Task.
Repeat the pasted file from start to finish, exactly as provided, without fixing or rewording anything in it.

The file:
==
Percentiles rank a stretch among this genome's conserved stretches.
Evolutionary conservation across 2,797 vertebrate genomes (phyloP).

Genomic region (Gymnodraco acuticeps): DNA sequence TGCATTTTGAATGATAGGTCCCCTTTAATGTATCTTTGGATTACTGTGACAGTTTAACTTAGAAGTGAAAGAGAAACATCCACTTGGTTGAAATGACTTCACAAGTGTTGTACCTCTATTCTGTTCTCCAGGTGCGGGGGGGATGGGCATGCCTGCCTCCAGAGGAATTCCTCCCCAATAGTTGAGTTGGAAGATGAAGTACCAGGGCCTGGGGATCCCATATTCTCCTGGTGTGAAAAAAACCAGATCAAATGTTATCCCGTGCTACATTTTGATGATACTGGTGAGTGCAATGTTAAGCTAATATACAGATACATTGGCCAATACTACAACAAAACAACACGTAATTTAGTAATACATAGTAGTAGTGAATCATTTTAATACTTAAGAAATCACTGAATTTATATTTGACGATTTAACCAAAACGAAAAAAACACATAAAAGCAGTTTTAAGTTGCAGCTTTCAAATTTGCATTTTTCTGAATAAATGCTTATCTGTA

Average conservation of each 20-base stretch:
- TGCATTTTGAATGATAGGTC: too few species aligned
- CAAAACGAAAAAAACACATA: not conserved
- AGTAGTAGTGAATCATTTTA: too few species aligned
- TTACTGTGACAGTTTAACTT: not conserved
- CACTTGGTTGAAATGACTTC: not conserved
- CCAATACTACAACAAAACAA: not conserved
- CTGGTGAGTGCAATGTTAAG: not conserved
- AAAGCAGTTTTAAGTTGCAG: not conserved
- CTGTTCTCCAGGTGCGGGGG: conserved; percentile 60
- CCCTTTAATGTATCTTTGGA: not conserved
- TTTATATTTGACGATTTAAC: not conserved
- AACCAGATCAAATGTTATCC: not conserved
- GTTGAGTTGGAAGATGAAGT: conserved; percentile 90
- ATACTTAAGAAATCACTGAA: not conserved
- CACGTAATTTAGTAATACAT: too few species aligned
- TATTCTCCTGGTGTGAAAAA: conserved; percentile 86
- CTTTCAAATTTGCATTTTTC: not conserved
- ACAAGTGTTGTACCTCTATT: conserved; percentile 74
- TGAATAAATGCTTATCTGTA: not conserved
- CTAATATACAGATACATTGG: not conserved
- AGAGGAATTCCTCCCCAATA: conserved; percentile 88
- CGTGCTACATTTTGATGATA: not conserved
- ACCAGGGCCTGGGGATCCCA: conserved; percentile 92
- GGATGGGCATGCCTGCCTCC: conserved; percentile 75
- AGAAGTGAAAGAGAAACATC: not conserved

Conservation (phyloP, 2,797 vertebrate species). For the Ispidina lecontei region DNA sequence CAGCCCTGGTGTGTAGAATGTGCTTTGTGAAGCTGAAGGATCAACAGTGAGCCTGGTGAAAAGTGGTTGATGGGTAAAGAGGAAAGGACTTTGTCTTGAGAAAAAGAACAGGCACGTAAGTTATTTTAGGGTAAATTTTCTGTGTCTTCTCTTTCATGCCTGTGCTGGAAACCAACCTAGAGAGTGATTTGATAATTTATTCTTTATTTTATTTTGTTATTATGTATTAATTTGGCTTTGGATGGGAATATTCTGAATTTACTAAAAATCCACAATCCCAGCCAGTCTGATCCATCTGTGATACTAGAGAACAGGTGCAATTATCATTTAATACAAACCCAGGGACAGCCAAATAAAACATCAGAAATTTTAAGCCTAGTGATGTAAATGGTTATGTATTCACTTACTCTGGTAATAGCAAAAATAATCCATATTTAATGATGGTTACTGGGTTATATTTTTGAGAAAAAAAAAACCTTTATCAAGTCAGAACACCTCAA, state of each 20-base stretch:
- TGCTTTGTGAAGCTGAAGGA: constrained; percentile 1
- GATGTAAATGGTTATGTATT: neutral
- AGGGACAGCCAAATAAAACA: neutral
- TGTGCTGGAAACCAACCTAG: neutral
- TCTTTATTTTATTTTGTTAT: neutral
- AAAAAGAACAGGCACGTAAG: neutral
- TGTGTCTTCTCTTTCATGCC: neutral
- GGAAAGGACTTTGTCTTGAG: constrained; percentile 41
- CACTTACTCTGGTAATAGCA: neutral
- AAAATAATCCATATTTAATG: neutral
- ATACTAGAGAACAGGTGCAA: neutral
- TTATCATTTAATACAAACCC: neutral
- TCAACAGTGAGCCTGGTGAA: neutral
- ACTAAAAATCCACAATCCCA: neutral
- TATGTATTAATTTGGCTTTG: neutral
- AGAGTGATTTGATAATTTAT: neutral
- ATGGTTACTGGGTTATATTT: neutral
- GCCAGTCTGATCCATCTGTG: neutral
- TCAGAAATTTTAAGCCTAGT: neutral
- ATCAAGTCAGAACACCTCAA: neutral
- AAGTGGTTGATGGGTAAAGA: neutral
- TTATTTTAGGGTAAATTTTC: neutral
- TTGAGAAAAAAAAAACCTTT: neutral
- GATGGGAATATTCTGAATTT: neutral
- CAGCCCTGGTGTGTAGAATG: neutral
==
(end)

Percentiles rank a stretch among this genome's conserved stretches.
Evolutionary conservation across 2,797 vertebrate genomes (phyloP).

Genomic region (Gymnodraco acuticeps): DNA sequence TGCATTTTGAATGATAGGTCCCCTTTAATGTATCTTTGGATTACTGTGACAGTTTAACTTAGAAGTGAAAGAGAAACATCCACTTGGTTGAAATGACTTCACAAGTGTTGTACCTCTATTCTGTTCTCCAGGTGCGGGGGGGATGGGCATGCCTGCCTCCAGAGGAATTCCTCCCCAATAGTTGAGTTGGAAGATGAAGTACCAGGGCCTGGGGATCCCATATTCTCCTGGTGTGAAAAAAACCAGATCAAATGTTATCCCGTGCTACATTTTGATGATACTGGTGAGTGCAATGTTAAGCTAATATACAGATACATTGGCCAATACTACAACAAAACAACACGTAATTTAGTAATACATAGTAGTAGTGAATCATTTTAATACTTAAGAAATCACTGAATTTATATTTGACGATTTAACCAAAACGAAAAAAACACATAAAAGCAGTTTTAAGTTGCAGCTTTCAAATTTGCATTTTTCTGAATAAATGCTTATCTGTA

Average conservation of each 20-base stretch:
- TGCATTTTGAATGATAGGTC: too few species aligned
- CAAAACGAAAAAAACACATA: not conserved
- AGTAGTAGTGAATCATTTTA: too few species aligned
- TTACTGTGACAGTTTAACTT: not conserved
- CACTTGGTTGAAATGACTTC: not conserved
- CCAATACTACAACAAAACAA: not conserved
- CTGGTGAGTGCAATGTTAAG: not conserved
- AAAGCAGTTTTAAGTTGCAG: not conserved
- CTGTTCTCCAGGTGCGGGGG: conserved; percentile 60
- CCCTTTAATGTATCTTTGGA: not conserved
- TTTATATTTGACGATTTAAC: not conserved
- AACCAGATCAAATGTTATCC: not conserved
- GTTGAGTTGGAAGATGAAGT: conserved; percentile 90
- ATACTTAAGAAATCACTGAA: not conserved
- CACGTAATTTAGTAATACAT: too few species aligned
- TATTCTCCTGGTGTGAAAAA: conserved; percentile 86
- CTTTCAAATTTGCATTTTTC: not conserved
- ACAAGTGTTGTACCTCTATT: conserved; percentile 74
- TGAATAAATGCTTATCTGTA: not conserved
- CTAATATACAGATACATTGG: not conserved
- AGAGGAATTCCTCCCCAATA: conserved; percentile 88
- CGTGCTACATTTTGATGATA: not conserved
- ACCAGGGCCTGGGGATCCCA: conserved; percentile 92
- GGATGGGCATGCCTGCCTCC: conserved; percentile 75
- AGAAGTGAAAGAGAAACATC: not conserved

Conservation (phyloP, 2,797 vertebrate species). For the Ispidina lecontei region DNA sequence CAGCCCTGGTGTGTAGAATGTGCTTTGTGAAGCTGAAGGATCAACAGTGAGCCTGGTGAAAAGTGGTTGATGGGTAAAGAGGAAAGGACTTTGTCTTGAGAAAAAGAACAGGCACGTAAGTTATTTTAGGGTAAATTTTCTGTGTCTTCTCTTTCATGCCTGTGCTGGAAACCAACCTAGAGAGTGATTTGATAATTTATTCTTTATTTTATTTTGTTATTATGTATTAATTTGGCTTTGGATGGGAATATTCTGAATTTACTAAAAATCCACAATCCCAGCCAGTCTGATCCATCTGTGATACTAGAGAACAGGTGCAATTATCATTTAATACAAACCCAGGGACAGCCAAATAAAACATCAGAAATTTTAAGCCTAGTGATGTAAATGGTTATGTATTCACTTACTCTGGTAATAGCAAAAATAATCCATATTTAATGATGGTTACTGGGTTATATTTTTGAGAAAAAAAAAACCTTTATCAAGTCAGAACACCTCAA, state of each 20-base stretch:
- TGCTTTGTGAAGCTGAAGGA: constrained; percentile 1
- GATGTAAATGGTTATGTATT: neutral
- AGGGACAGCCAAATAAAACA: neutral
- TGTGCTGGAAACCAACCTAG: neutral
- TCTTTATTTTATTTTGTTAT: neutral
- AAAAAGAACAGGCACGTAAG: neutral
- TGTGTCTTCTCTTTCATGCC: neutral
- GGAAAGGACTTTGTCTTGAG: constrained; percentile 41
- CACTTACTCTGGTAATAGCA: neutral
- AAAATAATCCATATTTAATG: neutral
- ATACTAGAGAACAGGTGCAA: neutral
- TTATCATTTAATACAAACCC: neutral
- TCAACAGTGAGCCTGGTGAA: neutral
- ACTAAAAATCCACAATCCCA: neutral
- TATGTATTAATTTGGCTTTG: neutral
- AGAGTGATTTGATAATTTAT: neutral
- ATGGTTACTGGGTTATATTT: neutral
- GCCAGTCTGATCCATCTGTG: neutral
- TCAGAAATTTTAAGCCTAGT: neutral
- ATCAAGTCAGAACACCTCAA: neutral
- AAGTGGTTGATGGGTAAAGA: neutral
- TTATTTTAGGGTAAATTTTC: neutral
- TTGAGAAAAAAAAAACCTTT: neutral
- GATGGGAATATTCTGAATTT: neutral
- CAGCCCTGGTGTGTAGAATG: neutral